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A CurtainUp Review
By Les Gutman
I confess that I rank Richard II higher on the Shakespearean totem pole than most people do. For one thing, while it sets in motion a huge chunk of Shakespeare's examination of British history, it is more about characters and less about "figures." For another, it is almost unimaginably poetic.
There is much disagreement about Richard II: Is it a tragedy or a history? Is Richard to be admired or pitied? Shepard Sobel's Pearl Theatre production charts its own course. This Richard II assays the "breath of kings," and reveals its chemical composition. It is a fairly scientific exploration, lacking in much of the soaring emotionalism the poetry can propagate. The result is an expression of Richard's ordinariness: Richard is all business, more the victim of poor judgment than of some tragic weakness. In this equation, the usurper is rendered less forceful and charismatic than one might expect, and the political nature of the calculations of the partisans seems all the more obvious.
This is not a bad thing. I found it more intriguing, if somewhat less appealing, than most productions I've seen. The actions of a less sentimental Richard present a less cloudy picture of the events, and maybe even truer one. As reference to current political events would show, whatever grand explanation history attaches, it is really a series of not-so-grand political calculations (and miscalculations).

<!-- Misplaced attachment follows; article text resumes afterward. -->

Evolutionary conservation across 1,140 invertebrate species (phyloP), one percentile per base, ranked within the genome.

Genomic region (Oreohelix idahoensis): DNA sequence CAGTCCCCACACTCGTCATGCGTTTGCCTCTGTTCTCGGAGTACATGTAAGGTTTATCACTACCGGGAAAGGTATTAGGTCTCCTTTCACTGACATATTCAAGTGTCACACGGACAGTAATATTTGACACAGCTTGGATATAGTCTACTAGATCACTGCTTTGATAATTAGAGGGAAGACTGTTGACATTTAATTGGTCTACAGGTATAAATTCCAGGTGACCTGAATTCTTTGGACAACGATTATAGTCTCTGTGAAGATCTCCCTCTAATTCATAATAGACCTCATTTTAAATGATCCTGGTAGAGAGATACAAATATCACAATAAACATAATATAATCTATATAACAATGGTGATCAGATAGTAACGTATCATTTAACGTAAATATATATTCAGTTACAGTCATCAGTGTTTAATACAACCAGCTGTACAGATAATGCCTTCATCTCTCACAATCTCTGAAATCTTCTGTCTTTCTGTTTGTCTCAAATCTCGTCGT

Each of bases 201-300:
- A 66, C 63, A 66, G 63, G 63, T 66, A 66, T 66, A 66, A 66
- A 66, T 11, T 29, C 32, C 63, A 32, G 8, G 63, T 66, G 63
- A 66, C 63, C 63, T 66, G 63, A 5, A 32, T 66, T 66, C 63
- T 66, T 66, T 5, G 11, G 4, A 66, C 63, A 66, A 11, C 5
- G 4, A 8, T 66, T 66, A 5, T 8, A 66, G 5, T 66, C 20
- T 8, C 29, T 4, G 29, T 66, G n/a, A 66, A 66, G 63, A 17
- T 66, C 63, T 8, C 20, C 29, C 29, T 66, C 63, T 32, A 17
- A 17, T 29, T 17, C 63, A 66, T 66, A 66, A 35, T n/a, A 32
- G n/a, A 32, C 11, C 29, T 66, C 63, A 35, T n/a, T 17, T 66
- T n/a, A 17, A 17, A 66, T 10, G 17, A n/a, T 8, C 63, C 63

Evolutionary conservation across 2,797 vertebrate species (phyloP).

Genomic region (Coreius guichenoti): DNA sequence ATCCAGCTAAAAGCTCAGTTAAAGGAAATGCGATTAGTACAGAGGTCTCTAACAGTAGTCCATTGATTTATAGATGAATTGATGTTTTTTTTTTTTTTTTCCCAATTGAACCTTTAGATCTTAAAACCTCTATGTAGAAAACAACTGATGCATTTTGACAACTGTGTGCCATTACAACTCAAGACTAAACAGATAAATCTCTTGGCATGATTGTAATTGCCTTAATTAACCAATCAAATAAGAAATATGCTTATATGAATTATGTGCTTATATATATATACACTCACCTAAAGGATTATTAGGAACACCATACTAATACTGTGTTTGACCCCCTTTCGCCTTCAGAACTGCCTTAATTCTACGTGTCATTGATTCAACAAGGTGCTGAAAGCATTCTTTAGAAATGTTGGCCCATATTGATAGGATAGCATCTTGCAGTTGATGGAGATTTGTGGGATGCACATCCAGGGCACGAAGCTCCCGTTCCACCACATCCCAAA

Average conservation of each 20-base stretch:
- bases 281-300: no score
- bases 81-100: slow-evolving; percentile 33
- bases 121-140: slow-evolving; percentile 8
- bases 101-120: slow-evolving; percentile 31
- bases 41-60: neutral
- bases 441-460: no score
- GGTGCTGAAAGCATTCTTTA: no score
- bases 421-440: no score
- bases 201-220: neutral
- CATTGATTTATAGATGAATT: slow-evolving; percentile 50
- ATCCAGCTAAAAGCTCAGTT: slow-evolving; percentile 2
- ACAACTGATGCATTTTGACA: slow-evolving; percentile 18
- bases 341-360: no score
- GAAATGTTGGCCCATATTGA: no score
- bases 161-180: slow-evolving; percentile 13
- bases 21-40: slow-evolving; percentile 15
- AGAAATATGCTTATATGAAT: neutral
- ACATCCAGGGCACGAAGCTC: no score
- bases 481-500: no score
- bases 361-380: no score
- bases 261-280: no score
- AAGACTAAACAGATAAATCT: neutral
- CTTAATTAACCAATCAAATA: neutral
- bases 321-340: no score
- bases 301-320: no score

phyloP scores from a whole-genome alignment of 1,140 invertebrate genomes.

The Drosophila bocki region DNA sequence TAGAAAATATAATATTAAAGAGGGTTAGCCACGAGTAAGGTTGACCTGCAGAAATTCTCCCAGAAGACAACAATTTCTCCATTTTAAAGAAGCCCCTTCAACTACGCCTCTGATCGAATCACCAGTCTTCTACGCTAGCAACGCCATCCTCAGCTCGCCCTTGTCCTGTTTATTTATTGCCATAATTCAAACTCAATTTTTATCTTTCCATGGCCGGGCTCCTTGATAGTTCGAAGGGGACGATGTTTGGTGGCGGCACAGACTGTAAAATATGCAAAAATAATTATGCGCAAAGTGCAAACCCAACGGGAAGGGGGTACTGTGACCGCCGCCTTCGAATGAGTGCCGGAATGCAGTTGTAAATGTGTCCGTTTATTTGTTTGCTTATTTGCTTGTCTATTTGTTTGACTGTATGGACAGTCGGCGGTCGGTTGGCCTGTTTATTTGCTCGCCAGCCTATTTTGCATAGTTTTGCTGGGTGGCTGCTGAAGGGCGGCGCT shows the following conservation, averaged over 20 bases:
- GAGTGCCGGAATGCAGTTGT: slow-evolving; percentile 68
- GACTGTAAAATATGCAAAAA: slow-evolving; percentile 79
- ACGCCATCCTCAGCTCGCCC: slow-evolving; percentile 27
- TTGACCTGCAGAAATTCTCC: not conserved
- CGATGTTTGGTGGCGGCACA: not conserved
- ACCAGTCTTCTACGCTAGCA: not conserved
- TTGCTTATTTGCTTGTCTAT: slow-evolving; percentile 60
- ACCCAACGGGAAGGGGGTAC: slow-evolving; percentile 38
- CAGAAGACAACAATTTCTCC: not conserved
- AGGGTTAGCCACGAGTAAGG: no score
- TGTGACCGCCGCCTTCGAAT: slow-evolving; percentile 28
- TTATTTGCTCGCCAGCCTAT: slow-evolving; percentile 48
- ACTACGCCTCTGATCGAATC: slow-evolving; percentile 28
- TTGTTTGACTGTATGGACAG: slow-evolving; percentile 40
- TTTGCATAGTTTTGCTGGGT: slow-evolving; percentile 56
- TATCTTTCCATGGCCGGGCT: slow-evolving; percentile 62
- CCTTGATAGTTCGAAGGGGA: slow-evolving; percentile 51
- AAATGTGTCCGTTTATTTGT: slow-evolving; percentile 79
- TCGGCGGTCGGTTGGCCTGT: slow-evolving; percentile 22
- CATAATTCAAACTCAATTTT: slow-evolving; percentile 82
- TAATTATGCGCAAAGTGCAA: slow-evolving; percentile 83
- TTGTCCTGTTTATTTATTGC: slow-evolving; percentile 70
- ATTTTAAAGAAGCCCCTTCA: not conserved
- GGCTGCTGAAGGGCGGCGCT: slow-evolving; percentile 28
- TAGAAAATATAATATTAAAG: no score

Although we tend to think of this as a play about young people, it is somehow the elders who demand our attention here. Perhaps there is indeed "no virtue like necessity," but this Richard (Bradford Cover), his queen (Hope Chernov) and his usurper Bolingbroke (Seth Jones) offer constrained portrayals that leave the gate wide open for the grayer-haired characters to blossom. It's hard to criticize the above-named actors for the bland performances that directorial judgments have produced, and it would be equally harsh to complain about the director's choices, since they are perfectly valid. Nonetheless, it cannot be denied that this perspective results in less enjoyable versions of the principal combatants than audiences are used to seeing.
But, as suggested, what is taken from the younger generation is repaid doubly with their antecedents. This production mines the lode of their characters to great depth, and with fascinating effect. Four actors (playing a total of eight roles) are the primary beneficiaries of this shift: